The crushing pain radiating up from my legs yanked me out of unconsciousness. My arms dangled above my head and my hands rested on the overhead panel of the aircraft. Comprehending I was upside down was difficult to grasp with the fear of blacking out again threatening to overtake me.
I yelled and squirmed in an attempt to stop the slide into nothingness and to relieve the agony in my legs. Neither relaxed the all-consuming pain. If anything, my thrashing sharpened it.
We were on approach to Dallas-Fort Worth when… what? Nothing came forth that explained why I’d be upside down and in such misery. A black hole occupied my memory of what happened between everything being normal as we approached the runway and… now.
Wind whistled through the smashed cockpit windows, ruffling my hair. Shards of glass littered the overhead panel. Smoke that stank of burned jet fuel and something else I couldn’t place drifted in.
Where there’s smoke, there’s… Fire! I had to get the flight attendants and passengers to safety! Then a realization hit me. We had been ferrying the empty aircraft from a maintenance facility in San Salvador.
Ned! Why hadn’t the first officer, who had been the pilot flying, made a sound?
When I looked across the cockpit, I shrieked.
The overhead panel had bowed in and crushed the forty-something husband and father’s head backward at an extreme angle against his headrest. A lifeless eye bulged from his distorted, bloody face. It stared straight ahead.
The laid-back pilot with a dry sense of humor looked like a ghoul from a Hollywood movie.
How could he be dead? He’d been joking with me just moments ago.
To distance myself from the sight, I squeezed my eyes shut while fumbling for the seatbelt buckle of my five-strap harness, then hesitated. If I released it, I would plant my head into the overhead panel, which was filled with numerous toggle switches. Even if I didn’t impale on a switch or break my neck, the agony in my legs made me question if I could work them enough to crawl from the aircraft.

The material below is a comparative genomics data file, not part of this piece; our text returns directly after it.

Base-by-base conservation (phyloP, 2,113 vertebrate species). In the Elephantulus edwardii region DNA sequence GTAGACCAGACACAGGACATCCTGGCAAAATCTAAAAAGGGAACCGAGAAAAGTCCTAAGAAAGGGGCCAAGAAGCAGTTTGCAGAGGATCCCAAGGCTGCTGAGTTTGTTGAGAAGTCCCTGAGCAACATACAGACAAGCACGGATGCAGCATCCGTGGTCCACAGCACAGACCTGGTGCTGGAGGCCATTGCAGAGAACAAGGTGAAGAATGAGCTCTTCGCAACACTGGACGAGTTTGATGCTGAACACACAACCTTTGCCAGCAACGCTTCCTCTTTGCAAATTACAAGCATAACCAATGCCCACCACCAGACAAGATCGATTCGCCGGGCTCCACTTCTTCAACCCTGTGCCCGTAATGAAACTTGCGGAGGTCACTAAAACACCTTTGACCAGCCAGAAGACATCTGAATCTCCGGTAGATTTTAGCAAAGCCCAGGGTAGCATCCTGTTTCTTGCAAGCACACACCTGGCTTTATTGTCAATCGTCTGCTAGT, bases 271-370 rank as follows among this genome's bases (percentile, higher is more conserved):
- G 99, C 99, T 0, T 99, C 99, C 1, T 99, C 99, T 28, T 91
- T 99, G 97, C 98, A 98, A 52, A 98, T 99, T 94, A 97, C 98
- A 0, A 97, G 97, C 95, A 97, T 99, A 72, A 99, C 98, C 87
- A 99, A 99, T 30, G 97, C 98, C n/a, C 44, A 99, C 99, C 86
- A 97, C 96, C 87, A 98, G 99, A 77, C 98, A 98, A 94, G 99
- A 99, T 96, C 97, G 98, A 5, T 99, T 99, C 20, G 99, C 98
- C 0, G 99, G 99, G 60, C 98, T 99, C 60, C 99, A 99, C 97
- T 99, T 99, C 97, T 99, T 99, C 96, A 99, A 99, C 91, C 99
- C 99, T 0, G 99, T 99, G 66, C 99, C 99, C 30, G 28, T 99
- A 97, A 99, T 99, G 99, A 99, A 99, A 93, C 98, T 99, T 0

I risked a glance. Whatever had happened to us had bent the instrument panel down, trapping my lower extremities under it. The femur in my right leg poked out through a tear in my pants. A constant stream of blood ran from the tip of the broken bone.
I recoiled, and the bone moved.
An intense spike of nausea erupted, emptying my stomach. Vomit burned my throat, ran into my eyes, and up my nose.
I swiped my face with my arm to clear my vision. This movement sent a wave of blackness rolling through me. A part of me welcomed it to end my misery. Another part worried I wouldn’t ever wake from it. I couldn’t leave my wife, son, and daughter.
The sounds of large diesel engines approached. Air brakes hissed. Were they from the crash and rescue trucks?
“Help.” My cry was a gurgle from the vomit in my mouth. I spit.
The smoke outside was now so thick, I couldn’t see the ground. Would they find me before I was consumed by fire? “Help!”
I didn’t detect any movement or hear any voices. I would not become a victim. I had to get out.
A stabbing pain in my side had grown in intensity, making it harder to breathe. When the yoke was rammed into me, had it broken a rib or my sternum? Punctured a lung?
A shove on the yoke to move it forward proved futile.
With a heave, I pushed against the edge of the glareshield, normally at shoulder height but now waist level, hoping to ease the pressure against my chest. The crushing force didn’t slacken.
It also intensified the torture in my legs. I doubted a chainsaw cutting into them would hurt worse. The bellow I unleashed didn’t summon the strength needed to distance me from the yoke.
I sat as still as I could, panting.
The gulps of air I took didn’t relieve my shortness of breath.
If I could slide the seat back, I might breathe easier and free my legs.
Why hadn’t I thought of the seat adjustment lever?
Twisting to yank that lever at the base of my seat felt like a knife stabbing my chest. With my free hand, I shoved on the crushed instrument panel. The intensity of the torment was so great, I almost blacked out.
If I did, I might either bleed or burn to death.
Through gritted teeth, I pushed on the glareshield yanking on the seat adjustment lever. When I didn’t move, I unleashed a howl.
I stayed rammed against the yoke.
When I attempted to shove with my feet, unimaginable agony consumed me, bringing on the darkness I’d been fighting.